Spaying Melissa – Preparation


Melissa

Melissa

Melissa, the newest member of my feline family, arrived early last October, 2015, not yet spayed at 6 months of age.

A variety of events postponed her spaying until this April.

Preparing Melissa for spaying was something of a challenge.  This teenage kitten was definitely in her own world, and highly dominant, as well.

WHY HER SPAYING WAS DELAYED

Starlight and Melissa

Starlight and Melissa

INTEGRATION

When she first arrived, Melissa needed to integrate into our family.

Going from 3 cats to 4 cats was not a simple matter for any of us.  Everyone was challenged in a multitude of ways.

The integration process is  usually stressful for cats.  Everyone involved did their very best.

We used flower essences and took other steps to ease the process.  Thus, there were no outright fights.

Nevertheless, the stress of integration can lead to illness.

FELINE UPPER RESPIRATORY 

Most cats carry viruses that cause upper respiratory diseases.  When under stress, their immune systems weaken and they can get sick.  My cats are no exception.

So everyone got sick.

Unfortunately, Melissa’s viral illness also became a bacterial infection.  I opted at first to give her an antibiotic.  By the end of five days it was clear that Melissa was allergic to the medication.

homeopathy to the rescue

Quickly, I turned to homeopathy.

Homeopathy has many benefits:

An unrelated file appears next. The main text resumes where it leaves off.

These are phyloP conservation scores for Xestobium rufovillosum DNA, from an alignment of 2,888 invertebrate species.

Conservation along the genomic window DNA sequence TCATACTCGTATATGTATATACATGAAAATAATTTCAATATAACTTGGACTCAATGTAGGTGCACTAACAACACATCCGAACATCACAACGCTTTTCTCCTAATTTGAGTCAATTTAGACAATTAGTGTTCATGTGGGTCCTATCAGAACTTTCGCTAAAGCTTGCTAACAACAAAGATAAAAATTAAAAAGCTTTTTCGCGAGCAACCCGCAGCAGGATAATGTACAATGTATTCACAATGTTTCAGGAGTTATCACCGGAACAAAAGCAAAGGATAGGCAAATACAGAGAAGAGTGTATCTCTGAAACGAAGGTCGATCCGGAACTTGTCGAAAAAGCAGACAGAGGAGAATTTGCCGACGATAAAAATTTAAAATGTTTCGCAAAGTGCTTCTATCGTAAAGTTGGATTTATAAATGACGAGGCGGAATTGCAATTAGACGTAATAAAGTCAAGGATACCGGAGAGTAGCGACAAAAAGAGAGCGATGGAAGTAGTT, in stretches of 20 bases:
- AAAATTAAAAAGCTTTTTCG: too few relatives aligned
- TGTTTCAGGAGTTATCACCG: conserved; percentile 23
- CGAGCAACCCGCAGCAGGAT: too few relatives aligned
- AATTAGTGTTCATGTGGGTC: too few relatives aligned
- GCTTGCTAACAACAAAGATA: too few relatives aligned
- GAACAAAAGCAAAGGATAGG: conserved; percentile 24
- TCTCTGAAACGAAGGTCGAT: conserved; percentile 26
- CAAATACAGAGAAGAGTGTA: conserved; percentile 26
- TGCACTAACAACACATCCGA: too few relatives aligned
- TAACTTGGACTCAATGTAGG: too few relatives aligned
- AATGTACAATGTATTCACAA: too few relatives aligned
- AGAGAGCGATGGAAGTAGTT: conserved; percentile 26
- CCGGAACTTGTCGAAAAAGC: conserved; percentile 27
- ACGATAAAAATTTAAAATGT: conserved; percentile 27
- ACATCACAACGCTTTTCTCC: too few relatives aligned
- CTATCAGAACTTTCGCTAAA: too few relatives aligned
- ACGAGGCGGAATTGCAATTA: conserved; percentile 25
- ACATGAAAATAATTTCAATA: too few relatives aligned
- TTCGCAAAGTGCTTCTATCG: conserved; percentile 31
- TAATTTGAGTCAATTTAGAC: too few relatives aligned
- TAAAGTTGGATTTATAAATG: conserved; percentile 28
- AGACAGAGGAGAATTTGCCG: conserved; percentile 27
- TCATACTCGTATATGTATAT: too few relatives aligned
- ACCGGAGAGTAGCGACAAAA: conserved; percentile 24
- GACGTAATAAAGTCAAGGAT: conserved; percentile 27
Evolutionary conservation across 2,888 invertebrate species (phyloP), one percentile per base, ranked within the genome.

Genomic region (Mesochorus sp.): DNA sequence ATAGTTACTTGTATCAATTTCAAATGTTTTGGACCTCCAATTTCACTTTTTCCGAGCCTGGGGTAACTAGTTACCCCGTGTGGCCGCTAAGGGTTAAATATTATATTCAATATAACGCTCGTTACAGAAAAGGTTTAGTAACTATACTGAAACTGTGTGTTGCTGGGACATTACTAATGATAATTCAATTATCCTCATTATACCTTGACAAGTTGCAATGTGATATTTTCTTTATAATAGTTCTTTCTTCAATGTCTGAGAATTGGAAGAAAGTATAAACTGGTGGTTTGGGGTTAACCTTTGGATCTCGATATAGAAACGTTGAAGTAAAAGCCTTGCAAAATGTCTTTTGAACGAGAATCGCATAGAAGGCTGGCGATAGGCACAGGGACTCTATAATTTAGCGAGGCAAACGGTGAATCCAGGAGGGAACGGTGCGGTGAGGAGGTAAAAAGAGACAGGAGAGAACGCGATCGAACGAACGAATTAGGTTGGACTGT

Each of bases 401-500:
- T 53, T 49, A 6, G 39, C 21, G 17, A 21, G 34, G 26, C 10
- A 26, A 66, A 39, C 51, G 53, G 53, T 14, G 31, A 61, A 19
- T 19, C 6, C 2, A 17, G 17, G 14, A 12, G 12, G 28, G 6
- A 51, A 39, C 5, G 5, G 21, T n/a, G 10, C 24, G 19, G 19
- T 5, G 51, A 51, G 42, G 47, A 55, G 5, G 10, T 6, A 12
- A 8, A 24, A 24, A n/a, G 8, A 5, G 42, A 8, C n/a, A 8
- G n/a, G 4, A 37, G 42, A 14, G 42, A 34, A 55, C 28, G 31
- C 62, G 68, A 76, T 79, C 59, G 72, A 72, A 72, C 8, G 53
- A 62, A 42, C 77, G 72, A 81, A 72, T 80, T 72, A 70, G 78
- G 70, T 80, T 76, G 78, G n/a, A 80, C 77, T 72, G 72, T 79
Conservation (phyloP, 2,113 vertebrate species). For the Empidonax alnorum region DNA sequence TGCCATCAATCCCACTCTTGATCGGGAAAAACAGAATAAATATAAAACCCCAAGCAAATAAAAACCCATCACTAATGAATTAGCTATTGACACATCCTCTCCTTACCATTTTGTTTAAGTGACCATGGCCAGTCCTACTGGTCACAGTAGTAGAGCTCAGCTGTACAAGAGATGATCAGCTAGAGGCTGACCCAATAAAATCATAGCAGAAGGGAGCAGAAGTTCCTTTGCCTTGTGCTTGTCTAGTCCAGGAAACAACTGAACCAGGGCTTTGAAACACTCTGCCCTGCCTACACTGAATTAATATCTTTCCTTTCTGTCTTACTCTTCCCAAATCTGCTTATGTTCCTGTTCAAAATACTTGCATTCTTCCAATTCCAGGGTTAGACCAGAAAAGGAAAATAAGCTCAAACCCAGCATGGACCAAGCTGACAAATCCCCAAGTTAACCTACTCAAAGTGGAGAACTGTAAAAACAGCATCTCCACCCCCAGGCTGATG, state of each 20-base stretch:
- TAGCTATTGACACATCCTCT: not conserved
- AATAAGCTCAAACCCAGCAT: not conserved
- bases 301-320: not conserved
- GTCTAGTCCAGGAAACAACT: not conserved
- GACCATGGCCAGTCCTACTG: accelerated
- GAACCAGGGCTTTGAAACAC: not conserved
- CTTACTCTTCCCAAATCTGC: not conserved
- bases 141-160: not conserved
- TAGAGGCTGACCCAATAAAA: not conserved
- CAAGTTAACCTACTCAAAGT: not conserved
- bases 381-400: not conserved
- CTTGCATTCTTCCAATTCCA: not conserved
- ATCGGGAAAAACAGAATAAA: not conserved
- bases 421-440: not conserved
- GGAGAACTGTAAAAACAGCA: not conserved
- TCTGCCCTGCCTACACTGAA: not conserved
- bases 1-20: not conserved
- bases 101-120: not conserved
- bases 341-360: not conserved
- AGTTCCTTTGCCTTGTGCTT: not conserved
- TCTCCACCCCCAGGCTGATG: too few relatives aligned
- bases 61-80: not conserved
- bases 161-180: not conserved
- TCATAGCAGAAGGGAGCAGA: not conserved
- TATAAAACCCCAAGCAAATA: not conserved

• No side effects.
  • Allows and supports the body’s natural processes for overcoming illness.
  • Helps the body restore and build a strong, healthy immune system.

The homeopathic veterinarian and I worked together for several months to help Melissa’s system recover.

RABIES VACCINATION 

The veterinary practice I use for allopathic medicine requires a rabies shot prior to spaying.

I wasn’t about to give Melissa the controversial rabies vaccine until I felt certain her immune system could handle it.  Hence, another delay.

HEAT CYCLES

I believe that the hormones produced during the first heat cycle help the physical and emotional bodies to mature.

All my cats have had at least 1 heat prior to spaying.

If you spay during a heat cycle, the sudden drop in hormones can be quite a shock to the system.

Furthermore during a heat cycles the reproductive organs are engorged with blood, which makes the surgery more traumatic for the body.

I observed that Melissa’s first heat in February at 10 months  helped her body to mature, but her immune system wasn’t ready for the rabies shot yet.

Melissa had a total of 4 heats before the homeopathic veterinarian and I felt she was ready to be spayed.

GETTING THE MESSAGE AT LAST

Melissa and Violet

Violet_Melissa_GettingAcquainted

Melissa finally had her rabies shot and was scheduled for surgery.

Meanwhile, all previous attempts to explain to her about being spayed failed to get through.

I had asked Starlight to share her spaying experience with Melissa.

Starlight

Starlight Playing 007_web

Starlight:  “She didn’t listen.  She never listens to much of anything.”

Nedda:  “True.  Well, thanks for trying.  Don’t be concerned.  I’ll get through to her myself.”

Finally, just 2 days before the surgery date, I had this conversation with Melissa.

MELISSA soon after she arrived.

Melissa at 6 months old.

Nedda:  “Melissa, when you came into this life, did you intend to have kittens?”

Melissa:  “No.”

Nedda:  “Well, the heats you’ve been having are caused by your body preparing for you to get pregnant with babies.”

Melissa had come from a cattery, so she knew about breeding and babies.

“When you are spayed, the organs used to create kittens are removed, and you won’t have any more heats.”

Melissa:  “Good.”